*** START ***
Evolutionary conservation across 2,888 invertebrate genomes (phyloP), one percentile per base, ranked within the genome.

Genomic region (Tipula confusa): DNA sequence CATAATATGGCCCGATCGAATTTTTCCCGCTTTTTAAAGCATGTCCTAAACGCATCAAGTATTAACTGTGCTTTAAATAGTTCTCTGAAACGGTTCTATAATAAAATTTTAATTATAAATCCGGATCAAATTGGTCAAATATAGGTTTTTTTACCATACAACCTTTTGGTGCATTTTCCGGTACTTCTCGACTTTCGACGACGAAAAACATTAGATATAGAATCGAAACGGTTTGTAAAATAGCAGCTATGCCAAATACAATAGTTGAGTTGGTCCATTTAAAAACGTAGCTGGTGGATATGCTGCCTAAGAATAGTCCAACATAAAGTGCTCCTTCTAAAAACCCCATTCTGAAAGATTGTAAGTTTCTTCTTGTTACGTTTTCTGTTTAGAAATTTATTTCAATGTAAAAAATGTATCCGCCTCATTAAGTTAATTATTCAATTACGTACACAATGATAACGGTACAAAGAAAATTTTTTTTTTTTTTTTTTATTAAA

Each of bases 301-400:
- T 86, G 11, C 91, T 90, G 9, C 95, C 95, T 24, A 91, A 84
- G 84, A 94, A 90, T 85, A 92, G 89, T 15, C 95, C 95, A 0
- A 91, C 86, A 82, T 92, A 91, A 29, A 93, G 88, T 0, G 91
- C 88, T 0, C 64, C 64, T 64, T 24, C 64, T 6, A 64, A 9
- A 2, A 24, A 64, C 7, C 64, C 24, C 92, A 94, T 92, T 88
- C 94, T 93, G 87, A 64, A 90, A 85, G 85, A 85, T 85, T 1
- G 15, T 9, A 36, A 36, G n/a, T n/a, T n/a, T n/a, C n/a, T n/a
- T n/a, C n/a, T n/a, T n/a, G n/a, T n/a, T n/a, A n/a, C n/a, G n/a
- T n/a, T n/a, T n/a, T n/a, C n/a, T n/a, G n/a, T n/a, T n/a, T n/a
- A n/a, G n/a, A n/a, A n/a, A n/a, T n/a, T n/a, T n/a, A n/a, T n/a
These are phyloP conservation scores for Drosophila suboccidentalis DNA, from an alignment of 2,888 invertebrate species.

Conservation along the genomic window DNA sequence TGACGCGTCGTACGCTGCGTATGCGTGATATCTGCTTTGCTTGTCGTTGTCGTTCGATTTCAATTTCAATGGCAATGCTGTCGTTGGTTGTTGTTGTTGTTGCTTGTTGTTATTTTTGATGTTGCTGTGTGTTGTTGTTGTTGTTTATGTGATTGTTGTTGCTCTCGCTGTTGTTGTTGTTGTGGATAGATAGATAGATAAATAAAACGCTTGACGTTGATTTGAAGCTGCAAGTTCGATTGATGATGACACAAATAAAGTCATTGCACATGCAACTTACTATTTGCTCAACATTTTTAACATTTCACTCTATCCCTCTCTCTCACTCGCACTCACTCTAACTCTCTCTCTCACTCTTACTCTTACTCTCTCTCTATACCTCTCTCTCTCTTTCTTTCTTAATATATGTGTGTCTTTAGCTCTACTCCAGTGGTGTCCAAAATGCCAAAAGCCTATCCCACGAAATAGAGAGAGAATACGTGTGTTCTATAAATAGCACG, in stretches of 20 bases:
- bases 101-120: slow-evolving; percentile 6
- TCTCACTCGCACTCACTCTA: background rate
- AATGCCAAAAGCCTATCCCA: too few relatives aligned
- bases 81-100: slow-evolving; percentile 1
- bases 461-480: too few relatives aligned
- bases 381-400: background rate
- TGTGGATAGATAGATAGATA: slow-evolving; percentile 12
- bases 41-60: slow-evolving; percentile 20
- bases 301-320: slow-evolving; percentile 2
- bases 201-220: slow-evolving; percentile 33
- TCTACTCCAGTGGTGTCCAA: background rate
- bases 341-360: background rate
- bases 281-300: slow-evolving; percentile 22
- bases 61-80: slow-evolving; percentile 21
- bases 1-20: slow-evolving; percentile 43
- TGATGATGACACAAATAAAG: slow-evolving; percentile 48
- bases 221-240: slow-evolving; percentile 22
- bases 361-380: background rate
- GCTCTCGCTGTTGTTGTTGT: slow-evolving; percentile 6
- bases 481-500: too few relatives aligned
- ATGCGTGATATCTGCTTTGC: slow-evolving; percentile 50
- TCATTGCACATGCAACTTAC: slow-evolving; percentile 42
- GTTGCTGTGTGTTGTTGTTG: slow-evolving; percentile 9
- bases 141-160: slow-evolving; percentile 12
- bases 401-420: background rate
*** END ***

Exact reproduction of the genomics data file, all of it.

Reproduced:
Evolutionary conservation across 2,888 invertebrate genomes (phyloP), one percentile per base, ranked within the genome.

Genomic region (Tipula confusa): DNA sequence CATAATATGGCCCGATCGAATTTTTCCCGCTTTTTAAAGCATGTCCTAAACGCATCAAGTATTAACTGTGCTTTAAATAGTTCTCTGAAACGGTTCTATAATAAAATTTTAATTATAAATCCGGATCAAATTGGTCAAATATAGGTTTTTTTACCATACAACCTTTTGGTGCATTTTCCGGTACTTCTCGACTTTCGACGACGAAAAACATTAGATATAGAATCGAAACGGTTTGTAAAATAGCAGCTATGCCAAATACAATAGTTGAGTTGGTCCATTTAAAAACGTAGCTGGTGGATATGCTGCCTAAGAATAGTCCAACATAAAGTGCTCCTTCTAAAAACCCCATTCTGAAAGATTGTAAGTTTCTTCTTGTTACGTTTTCTGTTTAGAAATTTATTTCAATGTAAAAAATGTATCCGCCTCATTAAGTTAATTATTCAATTACGTACACAATGATAACGGTACAAAGAAAATTTTTTTTTTTTTTTTTTATTAAA

Each of bases 301-400:
- T 86, G 11, C 91, T 90, G 9, C 95, C 95, T 24, A 91, A 84
- G 84, A 94, A 90, T 85, A 92, G 89, T 15, C 95, C 95, A 0
- A 91, C 86, A 82, T 92, A 91, A 29, A 93, G 88, T 0, G 91
- C 88, T 0, C 64, C 64, T 64, T 24, C 64, T 6, A 64, A 9
- A 2, A 24, A 64, C 7, C 64, C 24, C 92, A 94, T 92, T 88
- C 94, T 93, G 87, A 64, A 90, A 85, G 85, A 85, T 85, T 1
- G 15, T 9, A 36, A 36, G n/a, T n/a, T n/a, T n/a, C n/a, T n/a
- T n/a, C n/a, T n/a, T n/a, G n/a, T n/a, T n/a, A n/a, C n/a, G n/a
- T n/a, T n/a, T n/a, T n/a, C n/a, T n/a, G n/a, T n/a, T n/a, T n/a
- A n/a, G n/a, A n/a, A n/a, A n/a, T n/a, T n/a, T n/a, A n/a, T n/a
These are phyloP conservation scores for Drosophila suboccidentalis DNA, from an alignment of 2,888 invertebrate species.

Conservation along the genomic window DNA sequence TGACGCGTCGTACGCTGCGTATGCGTGATATCTGCTTTGCTTGTCGTTGTCGTTCGATTTCAATTTCAATGGCAATGCTGTCGTTGGTTGTTGTTGTTGTTGCTTGTTGTTATTTTTGATGTTGCTGTGTGTTGTTGTTGTTGTTTATGTGATTGTTGTTGCTCTCGCTGTTGTTGTTGTTGTGGATAGATAGATAGATAAATAAAACGCTTGACGTTGATTTGAAGCTGCAAGTTCGATTGATGATGACACAAATAAAGTCATTGCACATGCAACTTACTATTTGCTCAACATTTTTAACATTTCACTCTATCCCTCTCTCTCACTCGCACTCACTCTAACTCTCTCTCTCACTCTTACTCTTACTCTCTCTCTATACCTCTCTCTCTCTTTCTTTCTTAATATATGTGTGTCTTTAGCTCTACTCCAGTGGTGTCCAAAATGCCAAAAGCCTATCCCACGAAATAGAGAGAGAATACGTGTGTTCTATAAATAGCACG, in stretches of 20 bases:
- bases 101-120: slow-evolving; percentile 6
- TCTCACTCGCACTCACTCTA: background rate
- AATGCCAAAAGCCTATCCCA: too few relatives aligned
- bases 81-100: slow-evolving; percentile 1
- bases 461-480: too few relatives aligned
- bases 381-400: background rate
- TGTGGATAGATAGATAGATA: slow-evolving; percentile 12
- bases 41-60: slow-evolving; percentile 20
- bases 301-320: slow-evolving; percentile 2
- bases 201-220: slow-evolving; percentile 33
- TCTACTCCAGTGGTGTCCAA: background rate
- bases 341-360: background rate
- bases 281-300: slow-evolving; percentile 22
- bases 61-80: slow-evolving; percentile 21
- bases 1-20: slow-evolving; percentile 43
- TGATGATGACACAAATAAAG: slow-evolving; percentile 48
- bases 221-240: slow-evolving; percentile 22
- bases 361-380: background rate
- GCTCTCGCTGTTGTTGTTGT: slow-evolving; percentile 6
- bases 481-500: too few relatives aligned
- ATGCGTGATATCTGCTTTGC: slow-evolving; percentile 50
- TCATTGCACATGCAACTTAC: slow-evolving; percentile 42
- GTTGCTGTGTGTTGTTGTTG: slow-evolving; percentile 9
- bases 141-160: slow-evolving; percentile 12
- bases 401-420: background rate